Secondary Fermentation - Home Brew Forums
Register Now For Free!

Home Brew Forums > Home Brewing Beer > Beginners Beer Brewing Forum > Secondary Fermentation

Reply
 
Thread Tools
Old 08-01-2012, 03:33 PM   #1
howbrewyoudo
Recipes 
 
Mar 2012
Posts: 28


In my brewing arsenal I have two fermenting buckets, but currently only one glass carboy. I have been requested to create two beers for the same event for my father, both of which I would prefer to do a secondary on as well. Due to a lack of notice I feel I am left with a couple options, and I would love to hear what more experienced brewers would recommend. Should I do one beer in the carboy and simply leave the other in the primary for the extra time, do one in the carboy and rack the other to what would be the other empty primary bucket just to separate it from the trub for that extra time, or simply try to find a second beer I will not necessarily need to secondary ferment? Any input will be greatly appreciated. Thank you in advance for the advice.

 
Reply With Quote
Old 08-01-2012, 03:45 PM   #2
frazier
HBT_SUPPORTER.png
Recipes 
 
Dec 2009
illinois
Posts: 1,883
Liked 159 Times on 135 Posts


Assuming that you really need to secondary, I would ferment both in the plastic fermenters, then rack one to the carboy, clean the fermenter out, and rack the other over to it. There's really nothing wrong with doing a secondary in plastic. You have enough equipment.

Good luck with your brewing, hope the event goes well. Cheers!
__________________
~
"Anything worth doing, is worth doing slowly." ~~ Mae West

 
Reply With Quote
Old 08-01-2012, 03:52 PM   #3
dcp27
Recipes 
 
Jan 2010
Medford, MA
Posts: 4,125
Liked 125 Times on 121 Posts


Quote:
Originally Posted by howbrewyoudo View Post
Should I do one beer in the carboy and simply leave the other in the primary for the extra time
This. That way you can find out firsthand whether you think secondary makes a difference or not. Some do, some don't, but its largely considered an unnecessary step nowadays

 
Reply With Quote
Old 08-01-2012, 03:54 PM   #4
FutureJack
Recipes 
 
Oct 2011
Ventura, California
Posts: 50
Liked 8 Times on 5 Posts


What kind of beer are you fermenting? Unless you are aging a huge gravity beer, adding wood or fruit or something else that requires a secondary vessel, I see no reason you need a secondary fermenter at all. Sorry - I'm not the uber experienced brewer you requested, but secondary fermentation is unnecessary IMO for most beers. You should be totally fine.

 
Reply With Quote
Old 08-01-2012, 06:11 PM   #5
Jubilee
 
Jubilee's Avatar
Recipes 
 
Sep 2010
Seattle
Posts: 158
Liked 2 Times on 2 Posts


Regarding the sometimes percieved "need" to secondary: I just recently secondaried a orange-coriander pale ale that was sitting in primary for 3.5 months. Yes, you read that correctly. The only reason I secondaried it at this point is because both my kegs are currently full. Tasted the brew out of primary and I really like it....no weird off flavors or anything like that.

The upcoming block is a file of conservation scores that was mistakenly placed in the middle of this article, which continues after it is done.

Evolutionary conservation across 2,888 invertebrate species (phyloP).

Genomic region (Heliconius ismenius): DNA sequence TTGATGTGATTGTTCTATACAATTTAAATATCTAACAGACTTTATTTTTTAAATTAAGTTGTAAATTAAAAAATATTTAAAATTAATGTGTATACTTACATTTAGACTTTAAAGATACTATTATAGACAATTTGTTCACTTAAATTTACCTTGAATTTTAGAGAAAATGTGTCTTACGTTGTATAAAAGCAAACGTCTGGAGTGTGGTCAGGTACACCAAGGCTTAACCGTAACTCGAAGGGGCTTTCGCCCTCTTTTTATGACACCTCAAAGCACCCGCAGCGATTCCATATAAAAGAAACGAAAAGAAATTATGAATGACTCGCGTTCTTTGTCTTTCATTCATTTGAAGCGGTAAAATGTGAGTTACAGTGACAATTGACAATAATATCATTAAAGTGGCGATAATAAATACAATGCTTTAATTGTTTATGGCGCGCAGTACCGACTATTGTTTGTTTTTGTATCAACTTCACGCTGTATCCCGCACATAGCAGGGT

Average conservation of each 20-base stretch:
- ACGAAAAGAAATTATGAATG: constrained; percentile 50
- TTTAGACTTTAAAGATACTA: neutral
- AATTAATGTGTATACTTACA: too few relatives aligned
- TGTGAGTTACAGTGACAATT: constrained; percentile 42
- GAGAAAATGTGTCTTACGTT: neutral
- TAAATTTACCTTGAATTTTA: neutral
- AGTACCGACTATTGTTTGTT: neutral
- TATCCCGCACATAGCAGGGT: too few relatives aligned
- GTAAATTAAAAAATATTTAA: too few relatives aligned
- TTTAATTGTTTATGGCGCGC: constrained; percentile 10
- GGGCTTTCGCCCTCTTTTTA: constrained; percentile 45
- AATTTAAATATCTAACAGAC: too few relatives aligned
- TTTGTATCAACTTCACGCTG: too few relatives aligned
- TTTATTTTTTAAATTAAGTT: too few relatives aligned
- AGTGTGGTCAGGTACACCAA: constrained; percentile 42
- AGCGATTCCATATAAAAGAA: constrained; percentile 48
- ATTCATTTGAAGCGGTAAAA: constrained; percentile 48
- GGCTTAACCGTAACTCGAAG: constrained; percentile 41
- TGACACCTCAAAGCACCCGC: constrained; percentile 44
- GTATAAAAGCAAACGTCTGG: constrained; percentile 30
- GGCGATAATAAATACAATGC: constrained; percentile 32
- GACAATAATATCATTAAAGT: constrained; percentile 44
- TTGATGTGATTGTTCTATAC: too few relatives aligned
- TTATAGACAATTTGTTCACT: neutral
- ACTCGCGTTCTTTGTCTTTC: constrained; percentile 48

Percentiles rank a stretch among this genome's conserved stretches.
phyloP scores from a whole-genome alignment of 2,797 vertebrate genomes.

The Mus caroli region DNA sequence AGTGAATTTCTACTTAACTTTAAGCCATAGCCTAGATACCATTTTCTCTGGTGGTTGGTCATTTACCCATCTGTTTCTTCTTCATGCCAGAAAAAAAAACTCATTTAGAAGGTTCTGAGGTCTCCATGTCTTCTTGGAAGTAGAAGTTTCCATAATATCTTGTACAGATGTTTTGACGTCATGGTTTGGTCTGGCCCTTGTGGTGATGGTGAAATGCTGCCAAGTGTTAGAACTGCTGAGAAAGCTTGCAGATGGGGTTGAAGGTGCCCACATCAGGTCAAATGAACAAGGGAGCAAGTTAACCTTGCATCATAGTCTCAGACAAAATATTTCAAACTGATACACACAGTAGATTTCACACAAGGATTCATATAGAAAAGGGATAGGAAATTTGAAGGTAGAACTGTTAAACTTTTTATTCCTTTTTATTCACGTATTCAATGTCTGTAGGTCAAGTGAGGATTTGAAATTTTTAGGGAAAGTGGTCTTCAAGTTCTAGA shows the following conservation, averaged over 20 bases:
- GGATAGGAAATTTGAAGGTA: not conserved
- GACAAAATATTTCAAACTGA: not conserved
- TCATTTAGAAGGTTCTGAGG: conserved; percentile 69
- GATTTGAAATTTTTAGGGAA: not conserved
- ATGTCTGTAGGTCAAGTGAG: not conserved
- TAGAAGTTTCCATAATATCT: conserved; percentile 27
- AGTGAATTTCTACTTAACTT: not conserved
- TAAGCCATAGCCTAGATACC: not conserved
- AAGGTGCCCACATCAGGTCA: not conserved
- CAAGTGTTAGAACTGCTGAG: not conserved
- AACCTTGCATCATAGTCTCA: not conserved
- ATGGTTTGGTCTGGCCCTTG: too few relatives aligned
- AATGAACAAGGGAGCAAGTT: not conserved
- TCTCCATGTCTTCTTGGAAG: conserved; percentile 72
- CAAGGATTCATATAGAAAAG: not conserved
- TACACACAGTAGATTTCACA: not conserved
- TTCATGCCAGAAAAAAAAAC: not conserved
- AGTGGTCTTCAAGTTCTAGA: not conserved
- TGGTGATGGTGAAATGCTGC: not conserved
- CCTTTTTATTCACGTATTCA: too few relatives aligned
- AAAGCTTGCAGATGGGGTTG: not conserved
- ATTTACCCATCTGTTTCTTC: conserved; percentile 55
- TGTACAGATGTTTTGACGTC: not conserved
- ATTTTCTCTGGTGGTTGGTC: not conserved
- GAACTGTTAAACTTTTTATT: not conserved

So I guess this little experience teaches me that secondary really isn't all that important. Sure, it has it's uses but not necessary 100% of the time.


 
Reply With Quote
Old 08-01-2012, 07:12 PM   #6
adamjackson
 
adamjackson's Avatar
Recipes 
 
May 2012
Canaan New Hampshire, NH
Posts: 735
Liked 78 Times on 64 Posts


What style off beer is it? What is the base recipe. Secondary may not be necessary.

For me, I just gave in. Ended up buying another carboy. Have 4 carboys and 2 plastics buckets now. Eventually, longer fermentations (2-6 months) and you realize you're out of jugs so if you can swing it, time to add another chamber to the arsenal
__________________
I'm a bit crazy...about beer.
My Beer Blog
My Beer Photos
Untappd Profile

 
Reply With Quote
Old 08-01-2012, 08:23 PM   #7
Tadpole
HBT_LIFETIMESUPPORTER.png
 
Tadpole's Avatar
Recipes 
 
Jul 2012
Falcon, CO
Posts: 53
Liked 2 Times on 2 Posts


Is there a point where you leave it in a fermenter too long? It seems that you can remove / bottle it to early, but what if you let it sit too long? My first batch is in the fermenter now.

 
Reply With Quote
Old 08-01-2012, 08:41 PM   #8
Jubilee
 
Jubilee's Avatar
Recipes 
 
Sep 2010
Seattle
Posts: 158
Liked 2 Times on 2 Posts


Quote:
Originally Posted by Tadpole View Post
Is there a point where you leave it in a fermenter too long? It seems that you can remove / bottle it to early, but what if you let it sit too long? My first batch is in the fermenter now.
Yes, the idea is that your yeast will lyse with time and release flavor nasties.

 
Reply With Quote
Old 08-01-2012, 08:51 PM   #9
iskuse
Recipes 
 
Jun 2011
Feasterville, PA
Posts: 131
Liked 3 Times on 3 Posts


Depending on what you are brewing, I would just leave them in the buckets for 3 weeks.

 
Reply With Quote
Old 08-01-2012, 08:56 PM   #10
Tadpole
HBT_LIFETIMESUPPORTER.png
 
Tadpole's Avatar
Recipes 
 
Jul 2012
Falcon, CO
Posts: 53
Liked 2 Times on 2 Posts


Thanks.

 
Reply With Quote
Reply
Thread Tools



Forum Jump